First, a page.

Detergent Poisoning in Dogs and Cats
Veterinary & Aquatic Services Department, Drs. Foster & Smith

Toxin
Detergents

Source
Detergents are divided into several categories.

Soaps: Bar soaps, laundry soaps, and homemade soaps.

Anionic detergents: Laundry detergents, shampoos, dish soaps, and electric dishwashing detergents.

Cationic detergents: Fabric softeners, sanitizers, disinfectants, and rust inhibitors in petroleum products. This category includes quaternary ammoniums.

Non-ionic detergents: Dishwashing detergents, shampoos, and some laundry detergents.

General Information
Detergents come in a variety of forms with each having a different level of toxicity. Every home has these common products in some form, and all family members need to be aware of the dangers.

Toxic Dose
Soaps: True soaps are usually not toxic.

Anionic: Slightly to moderately toxic; may result in illness but generally not fatalities.

Cationic: Highly to extremely toxic; 1% solutions are damaging to mucous membranes.

Non-ionic: Less toxic than the anionic and cationic detergents.

Signs
Soaps: Vomiting and diarrhea. Homemade soap may cause corrosive GI lesions (burns).

Anionic: Irritated mucous membranes, vomiting, lack of appetite, diarrhea, and GI distention. May have corrosive injuries in the mouth and GI tract. Eye exposure may result in edema around the cornea, reddening and swelling of the conjunctiva, and corneal erosions or ulcers.

Cationic: Vomiting, lack of appetite, drooling, muscle weakness, depression, seizures, collapse, coma, and burns to the mouth and GI tract. Eye exposure may cause redness and severe corneal erosions and ulcers. Skin exposure may result in hair loss and skin irritation.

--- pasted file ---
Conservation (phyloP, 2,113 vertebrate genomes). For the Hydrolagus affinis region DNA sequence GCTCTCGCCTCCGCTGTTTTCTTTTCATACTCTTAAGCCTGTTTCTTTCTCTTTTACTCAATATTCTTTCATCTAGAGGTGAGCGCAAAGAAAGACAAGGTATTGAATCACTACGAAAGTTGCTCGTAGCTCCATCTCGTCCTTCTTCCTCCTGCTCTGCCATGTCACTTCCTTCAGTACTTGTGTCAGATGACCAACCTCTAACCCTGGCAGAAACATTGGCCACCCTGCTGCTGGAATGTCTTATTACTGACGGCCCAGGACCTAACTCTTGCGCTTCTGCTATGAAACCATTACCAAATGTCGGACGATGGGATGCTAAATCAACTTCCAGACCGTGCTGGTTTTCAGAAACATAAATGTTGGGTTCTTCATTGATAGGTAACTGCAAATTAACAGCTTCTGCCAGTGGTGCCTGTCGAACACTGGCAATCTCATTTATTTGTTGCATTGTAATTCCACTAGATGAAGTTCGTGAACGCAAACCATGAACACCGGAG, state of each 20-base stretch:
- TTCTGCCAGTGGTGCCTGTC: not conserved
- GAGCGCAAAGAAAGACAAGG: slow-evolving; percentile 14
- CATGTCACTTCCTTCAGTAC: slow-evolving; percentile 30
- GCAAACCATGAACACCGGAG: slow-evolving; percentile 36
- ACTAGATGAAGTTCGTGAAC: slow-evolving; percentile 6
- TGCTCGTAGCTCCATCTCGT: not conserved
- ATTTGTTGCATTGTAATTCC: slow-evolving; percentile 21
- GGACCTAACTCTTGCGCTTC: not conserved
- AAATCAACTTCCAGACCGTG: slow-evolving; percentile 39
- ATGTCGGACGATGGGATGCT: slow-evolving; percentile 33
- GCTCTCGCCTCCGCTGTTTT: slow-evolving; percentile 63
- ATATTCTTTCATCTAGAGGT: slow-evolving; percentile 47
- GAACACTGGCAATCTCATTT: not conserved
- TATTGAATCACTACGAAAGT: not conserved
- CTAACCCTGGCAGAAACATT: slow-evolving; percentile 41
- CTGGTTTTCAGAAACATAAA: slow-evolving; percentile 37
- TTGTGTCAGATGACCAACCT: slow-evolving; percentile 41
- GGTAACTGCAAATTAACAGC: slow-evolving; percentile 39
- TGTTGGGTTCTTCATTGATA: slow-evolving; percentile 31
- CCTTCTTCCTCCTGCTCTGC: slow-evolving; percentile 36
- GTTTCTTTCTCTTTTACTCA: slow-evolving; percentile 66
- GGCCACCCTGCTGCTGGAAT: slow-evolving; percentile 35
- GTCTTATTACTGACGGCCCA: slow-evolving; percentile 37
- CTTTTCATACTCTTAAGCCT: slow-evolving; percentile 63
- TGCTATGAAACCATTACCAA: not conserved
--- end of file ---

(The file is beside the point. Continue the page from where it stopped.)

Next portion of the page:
Non-ionic: Vomiting and diarrhea.

Immediate Action
DO NOT induce vomiting if ingested. It may cause more harm. Seek veterinary attention. In the case of dermal contact, flush the skin for at least 30 minutes with running water. In the case of eye contact, flush the eye with sterile saline or water for 20 minutes. Seek veterinary attention while you are performing the decontamination.

Veterinary Care
General treatment: Administration of milk or water in the case of soap, anionic, or non-ionic detergent ingestion, or administration of milk, water, or egg whites in the case of cationic detergent ingestion. If dermal (skin) or ocular exposure occurred, the affected areas will continue to be flushed with sterile saline.

Supportive treatment: Pain medication may be administered, hydration is maintained through IV fluids, and other treatments for symptoms may be given.

Specific treatment: Unavailable.

Prognosis
Fair to good, depending on detergent ingested.

 
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Keep this and all other medications out of the reach of children and pets.


If you think your pet has been poisoned...

Contact your veterinarian or one of the Animal Poison Hotlines (listed below) if you think your pet may have accidentally received or been given an overdose of the medication.

**ASPCA Animal Poison Control Center - 24-hour service available throughout North America.
www.aspca.org/apcc

1-888-4ANI-HELP (1-888-426-4435). $65.00 per case, billed to caller's credit card.

Follow-up calls can be made for no additional charge by dialing 888-299-2973.

There is no charge when the call involves a product covered by the Animal Product Safety Service.

**Pet Poison Helpline - 24-hour service available throughout North America for pet owners and veterinary professionals who require assistance with treating a potentially poisoned pet.

1-800-213-6680 ($59.00 per incident). Staffed 24-hours a day.

Updated 6/20/17


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